From a total of 32,656 treatment episodes captured in the study, 25,545 were noncensored, from which 14,602 were identified as having initiated a taper at some point during the episode. Among these episodes, 4,917 were decreasing or had decreased below 5mg/day in the final four weeks of the episode, thus meeting study inclusion criteria, and ended prior to July 1, 2005, thus allowing 18 months follow-up to verify our definition of sustained success. These episodes were counted amongst 4,183 unique individuals.
From the study sample of 4,917 treatment episodes, 1,305 (27%) episodes were completed with a daily dose ≤ 5mg/day, however among episodes reaching this criteria, 659 were followed by at least one of the following events: treatment re-entry within 18 months (458 episodes, 35.1% of all completed tapers), opioid-related hospitalization (319 (24.4%)), mortality (29 (2.2%)). As such, 1305 − 659 = 646 episodes (13% of the study sample) were defined as sustained successful tapers.
Summary statistics stratified by treatment outcome were presented in . Individuals with treatment episodes resulting in a sustained successful taper were younger, more likely to be male, had lower CCI scores, better treatment adherence, lower maximum mean weekly doses, and longer taper durations.
Results of multivariate analyses on the odds of sustained success in the three models tested were presented in . Patient demographics and treatment adherence variables were included in each model, and their effects were largely consistent across model formulations. Individuals of age 25–34 and 35–49 had 27–40% lower odds of sustained success in tapering compared to individuals younger than 25. Females also had lower odds of sustained success, with the most conservative estimated odds ratio suggesting 19% lower odds of sustained success compared to males (model 3:Odds Ratio:0.81; 95% Confidence Interval:(0.67–0.99)). Individuals with higher levels of medical comorbidity also had lower odds of sustained success in tapering, however this effect was not statistically significant in model 2, when tapering dynamics were represented with the taper duration (0.83(0.68–1.00). Later subsequent treatment episodes had lower odds of sustained success, while episodes initiated in more recent calendar years, controlling for all other measured covariates, had higher odds of sustained success in tapering.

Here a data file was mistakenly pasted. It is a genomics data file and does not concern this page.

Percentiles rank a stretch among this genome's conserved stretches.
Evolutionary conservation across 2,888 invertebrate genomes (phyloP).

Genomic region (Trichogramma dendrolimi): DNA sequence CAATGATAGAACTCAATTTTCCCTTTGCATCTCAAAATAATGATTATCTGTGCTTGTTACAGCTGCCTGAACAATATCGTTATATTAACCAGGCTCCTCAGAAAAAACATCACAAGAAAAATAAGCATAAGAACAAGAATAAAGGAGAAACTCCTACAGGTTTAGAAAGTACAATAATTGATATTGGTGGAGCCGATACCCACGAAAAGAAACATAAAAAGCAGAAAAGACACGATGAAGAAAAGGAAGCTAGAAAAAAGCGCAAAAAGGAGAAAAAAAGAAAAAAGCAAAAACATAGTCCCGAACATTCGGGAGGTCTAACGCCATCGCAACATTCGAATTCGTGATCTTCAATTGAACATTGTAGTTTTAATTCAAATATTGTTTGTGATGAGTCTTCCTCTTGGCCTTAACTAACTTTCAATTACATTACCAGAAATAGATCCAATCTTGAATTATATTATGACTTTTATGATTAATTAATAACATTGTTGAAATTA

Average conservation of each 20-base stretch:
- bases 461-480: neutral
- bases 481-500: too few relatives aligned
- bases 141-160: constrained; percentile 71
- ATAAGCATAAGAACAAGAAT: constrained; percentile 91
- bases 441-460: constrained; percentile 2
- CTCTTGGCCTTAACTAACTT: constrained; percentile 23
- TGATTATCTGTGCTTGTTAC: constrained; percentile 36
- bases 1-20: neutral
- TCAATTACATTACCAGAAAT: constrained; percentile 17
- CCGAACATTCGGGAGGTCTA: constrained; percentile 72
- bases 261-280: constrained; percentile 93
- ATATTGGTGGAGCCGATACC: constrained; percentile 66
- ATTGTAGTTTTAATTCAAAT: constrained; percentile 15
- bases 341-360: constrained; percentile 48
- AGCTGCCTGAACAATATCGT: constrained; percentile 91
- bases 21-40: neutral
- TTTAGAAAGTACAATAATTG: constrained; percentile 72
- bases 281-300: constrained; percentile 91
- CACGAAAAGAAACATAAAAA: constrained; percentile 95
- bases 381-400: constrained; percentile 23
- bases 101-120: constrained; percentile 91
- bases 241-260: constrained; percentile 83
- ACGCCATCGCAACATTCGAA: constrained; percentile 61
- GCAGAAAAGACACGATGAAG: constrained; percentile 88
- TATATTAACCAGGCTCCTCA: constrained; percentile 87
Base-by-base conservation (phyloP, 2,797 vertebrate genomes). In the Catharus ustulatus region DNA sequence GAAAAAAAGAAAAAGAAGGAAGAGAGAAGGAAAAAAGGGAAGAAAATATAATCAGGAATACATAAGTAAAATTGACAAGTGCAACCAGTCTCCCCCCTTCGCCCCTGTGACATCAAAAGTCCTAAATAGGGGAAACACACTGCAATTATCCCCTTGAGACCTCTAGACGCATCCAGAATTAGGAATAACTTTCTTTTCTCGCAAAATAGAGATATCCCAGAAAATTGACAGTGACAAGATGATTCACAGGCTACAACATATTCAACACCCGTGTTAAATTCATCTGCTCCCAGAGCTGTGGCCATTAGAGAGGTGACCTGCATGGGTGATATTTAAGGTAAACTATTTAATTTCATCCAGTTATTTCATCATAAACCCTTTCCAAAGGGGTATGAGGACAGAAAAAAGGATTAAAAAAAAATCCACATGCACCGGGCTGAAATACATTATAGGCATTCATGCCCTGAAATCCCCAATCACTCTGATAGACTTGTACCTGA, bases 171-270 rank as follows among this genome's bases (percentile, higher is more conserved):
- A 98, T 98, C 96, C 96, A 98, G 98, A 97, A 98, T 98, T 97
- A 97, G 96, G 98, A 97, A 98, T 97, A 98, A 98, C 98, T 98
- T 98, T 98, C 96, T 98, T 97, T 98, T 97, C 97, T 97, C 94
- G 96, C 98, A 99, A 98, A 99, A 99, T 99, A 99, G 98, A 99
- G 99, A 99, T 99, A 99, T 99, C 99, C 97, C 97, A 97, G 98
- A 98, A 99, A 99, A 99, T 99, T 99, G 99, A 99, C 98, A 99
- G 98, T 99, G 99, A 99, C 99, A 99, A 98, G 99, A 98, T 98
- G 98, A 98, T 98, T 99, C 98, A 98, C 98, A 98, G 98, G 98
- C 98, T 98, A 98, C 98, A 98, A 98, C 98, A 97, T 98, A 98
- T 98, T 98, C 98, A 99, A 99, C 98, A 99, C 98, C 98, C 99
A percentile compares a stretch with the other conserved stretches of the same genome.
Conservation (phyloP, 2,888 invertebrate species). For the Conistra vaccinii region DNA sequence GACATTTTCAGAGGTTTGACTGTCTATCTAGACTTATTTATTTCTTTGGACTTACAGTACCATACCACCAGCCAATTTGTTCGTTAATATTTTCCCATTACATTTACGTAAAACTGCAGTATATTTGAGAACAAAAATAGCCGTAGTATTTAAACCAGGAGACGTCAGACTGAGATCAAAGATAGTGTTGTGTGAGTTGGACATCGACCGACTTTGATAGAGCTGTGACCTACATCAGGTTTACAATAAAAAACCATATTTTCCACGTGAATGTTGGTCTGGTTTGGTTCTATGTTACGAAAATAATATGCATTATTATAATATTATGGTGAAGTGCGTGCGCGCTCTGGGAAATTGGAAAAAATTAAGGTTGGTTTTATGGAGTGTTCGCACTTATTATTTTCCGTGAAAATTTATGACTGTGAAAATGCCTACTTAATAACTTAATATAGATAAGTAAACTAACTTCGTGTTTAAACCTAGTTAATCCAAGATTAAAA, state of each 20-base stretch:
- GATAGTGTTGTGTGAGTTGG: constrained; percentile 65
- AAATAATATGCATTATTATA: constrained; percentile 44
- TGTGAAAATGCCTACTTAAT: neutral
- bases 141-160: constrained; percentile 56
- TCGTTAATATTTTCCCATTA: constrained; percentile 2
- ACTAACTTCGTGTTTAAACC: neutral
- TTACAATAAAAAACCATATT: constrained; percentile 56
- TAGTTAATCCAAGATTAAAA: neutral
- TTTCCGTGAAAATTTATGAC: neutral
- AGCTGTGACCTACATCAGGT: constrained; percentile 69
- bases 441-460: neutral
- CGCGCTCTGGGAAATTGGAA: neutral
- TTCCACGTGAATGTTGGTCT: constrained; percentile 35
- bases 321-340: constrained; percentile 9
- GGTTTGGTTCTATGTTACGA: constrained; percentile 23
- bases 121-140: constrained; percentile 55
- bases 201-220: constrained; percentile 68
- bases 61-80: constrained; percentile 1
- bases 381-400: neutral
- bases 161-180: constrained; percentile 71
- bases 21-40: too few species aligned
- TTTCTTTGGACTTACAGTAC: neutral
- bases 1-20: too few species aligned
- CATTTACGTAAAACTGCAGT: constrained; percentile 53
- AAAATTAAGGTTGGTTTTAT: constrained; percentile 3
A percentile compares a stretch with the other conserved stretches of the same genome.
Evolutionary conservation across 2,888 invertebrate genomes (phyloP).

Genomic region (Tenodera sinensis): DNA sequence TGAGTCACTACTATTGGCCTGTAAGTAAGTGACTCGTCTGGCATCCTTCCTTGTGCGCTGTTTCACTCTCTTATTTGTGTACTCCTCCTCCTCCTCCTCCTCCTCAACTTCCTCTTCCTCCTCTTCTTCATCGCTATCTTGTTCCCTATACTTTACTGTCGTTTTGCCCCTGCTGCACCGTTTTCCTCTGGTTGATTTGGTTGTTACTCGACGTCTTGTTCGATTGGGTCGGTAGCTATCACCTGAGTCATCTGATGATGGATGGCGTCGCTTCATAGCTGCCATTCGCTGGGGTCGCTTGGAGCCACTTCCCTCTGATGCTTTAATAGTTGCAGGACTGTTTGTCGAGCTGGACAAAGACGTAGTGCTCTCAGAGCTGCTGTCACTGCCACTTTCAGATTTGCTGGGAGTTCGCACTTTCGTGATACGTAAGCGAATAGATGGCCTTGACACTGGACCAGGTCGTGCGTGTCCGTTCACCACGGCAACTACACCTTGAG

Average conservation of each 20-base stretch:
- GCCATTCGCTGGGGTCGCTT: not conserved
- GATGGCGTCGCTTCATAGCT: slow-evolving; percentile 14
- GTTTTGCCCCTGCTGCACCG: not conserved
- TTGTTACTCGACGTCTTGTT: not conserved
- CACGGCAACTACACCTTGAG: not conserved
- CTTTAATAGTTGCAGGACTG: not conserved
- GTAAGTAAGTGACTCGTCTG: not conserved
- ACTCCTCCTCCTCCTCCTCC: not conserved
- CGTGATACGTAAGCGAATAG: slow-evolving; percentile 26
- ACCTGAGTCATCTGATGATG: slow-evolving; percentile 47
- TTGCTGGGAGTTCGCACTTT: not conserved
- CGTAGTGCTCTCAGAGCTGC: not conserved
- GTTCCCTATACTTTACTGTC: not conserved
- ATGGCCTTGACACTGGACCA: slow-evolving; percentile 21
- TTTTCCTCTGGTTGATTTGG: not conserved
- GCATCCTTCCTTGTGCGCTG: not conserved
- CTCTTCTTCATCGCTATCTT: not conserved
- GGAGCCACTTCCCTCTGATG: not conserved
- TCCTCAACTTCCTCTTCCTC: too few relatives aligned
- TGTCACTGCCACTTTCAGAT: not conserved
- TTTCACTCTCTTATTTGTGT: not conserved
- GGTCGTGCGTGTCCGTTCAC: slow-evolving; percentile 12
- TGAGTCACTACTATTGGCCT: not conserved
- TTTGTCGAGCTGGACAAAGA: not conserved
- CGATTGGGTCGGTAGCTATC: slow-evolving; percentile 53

Results of multivariate regression analysis of sustained success in dose tapering
Treatment adherence was included in each of the model formulations, and was positively associated with higher odds of sustained success. Our results suggest that a 1% increase in adherence resulted in a minimum 1.9% increase in the odds of success (model 2: 1.02(1.00–1.03)).
Results of model 1 suggest that individuals reaching a maximum dose of between 60–100mg and more than 100mg had 44% and 60% lower odds of sustained success in tapering compared to those maintained on lower doses. Univariate results were similar to those obtained in the multivariate model. An early taper start week (before week 12) had higher unadjusted odds of sustained success; however the adjusted effect was not statistically significant. Finally, more aggressive tapers had lower odds of sustained success, as episodes with median percentage decreases greater than 4% were nearly 27% less likely to result in sustained success (0.73(0.61–0.88)) in comparison to less aggressive tapers.
Model 2 indicated that taper duration was strongly associated with sustained success. Episodes in which the taper lasted 12–52 weeks were 3.58 times more likely to result in sustained success than those lasting <12 weeks (3.58(2.76–4.65)), while tapers lasting longer than 52 weeks were 6.7 times more likely to result in sustained success (6.68(5.13–8.70)).
Model 3 provides a refinement of model 1 results, indicating that tapers with 25–50% of weeks where the dose was decreasing had the highest odds of success (1.61(1.22–2.14)). In weeks during which the mean dose was decreasing, a median percentage change < 5% had lower odds of success (0.53(0.41–0.71) than episodes in which the median percentage change was 5%–15%, while higher percentage changes in mean dose when the dose was decreasing did not have statistically significantly different odds of sustained success.
Of the three models tested, Model 2, with taper dynamics represented by the taper duration covariate, provided the highest AIC and BIC values, indicating greatest model fit and thus highest explanatory power. Each model formulation was tested using a generalized linear mixed regression model; however given the low number of repeated taper episodes, results using this type of model were identical to the pooled analysis presented.